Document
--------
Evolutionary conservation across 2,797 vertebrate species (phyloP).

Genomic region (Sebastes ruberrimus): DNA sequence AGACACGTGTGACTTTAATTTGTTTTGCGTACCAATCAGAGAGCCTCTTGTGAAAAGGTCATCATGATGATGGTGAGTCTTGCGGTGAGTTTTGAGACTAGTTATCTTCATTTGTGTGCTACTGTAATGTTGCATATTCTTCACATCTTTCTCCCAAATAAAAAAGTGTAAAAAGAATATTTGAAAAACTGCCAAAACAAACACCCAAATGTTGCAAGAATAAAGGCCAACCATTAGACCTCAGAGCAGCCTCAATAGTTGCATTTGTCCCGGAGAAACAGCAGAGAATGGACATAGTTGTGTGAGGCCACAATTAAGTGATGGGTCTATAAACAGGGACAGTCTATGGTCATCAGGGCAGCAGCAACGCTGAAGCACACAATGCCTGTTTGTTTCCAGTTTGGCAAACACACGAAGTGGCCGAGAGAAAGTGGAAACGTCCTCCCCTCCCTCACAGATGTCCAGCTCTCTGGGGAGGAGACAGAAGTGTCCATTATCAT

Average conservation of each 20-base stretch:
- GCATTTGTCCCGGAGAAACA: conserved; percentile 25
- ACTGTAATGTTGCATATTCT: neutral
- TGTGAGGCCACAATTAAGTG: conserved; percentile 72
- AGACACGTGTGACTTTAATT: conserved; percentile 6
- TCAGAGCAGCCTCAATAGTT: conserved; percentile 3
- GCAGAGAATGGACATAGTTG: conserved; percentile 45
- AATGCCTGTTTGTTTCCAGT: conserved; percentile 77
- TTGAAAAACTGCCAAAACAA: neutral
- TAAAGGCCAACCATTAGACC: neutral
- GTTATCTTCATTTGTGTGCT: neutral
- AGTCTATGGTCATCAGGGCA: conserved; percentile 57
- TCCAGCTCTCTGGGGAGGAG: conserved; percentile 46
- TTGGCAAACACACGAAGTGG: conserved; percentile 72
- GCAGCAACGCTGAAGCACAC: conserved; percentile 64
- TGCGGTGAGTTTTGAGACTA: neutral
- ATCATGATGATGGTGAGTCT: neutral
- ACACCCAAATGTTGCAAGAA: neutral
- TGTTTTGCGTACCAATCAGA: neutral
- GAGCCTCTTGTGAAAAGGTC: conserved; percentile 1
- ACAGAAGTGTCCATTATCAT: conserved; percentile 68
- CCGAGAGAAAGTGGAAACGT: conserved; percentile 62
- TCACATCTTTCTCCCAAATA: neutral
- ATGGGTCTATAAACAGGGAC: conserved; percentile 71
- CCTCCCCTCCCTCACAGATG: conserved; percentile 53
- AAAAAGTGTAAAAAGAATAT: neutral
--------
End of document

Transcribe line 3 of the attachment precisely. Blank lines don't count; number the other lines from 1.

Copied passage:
Average conservation of each 20-base stretch: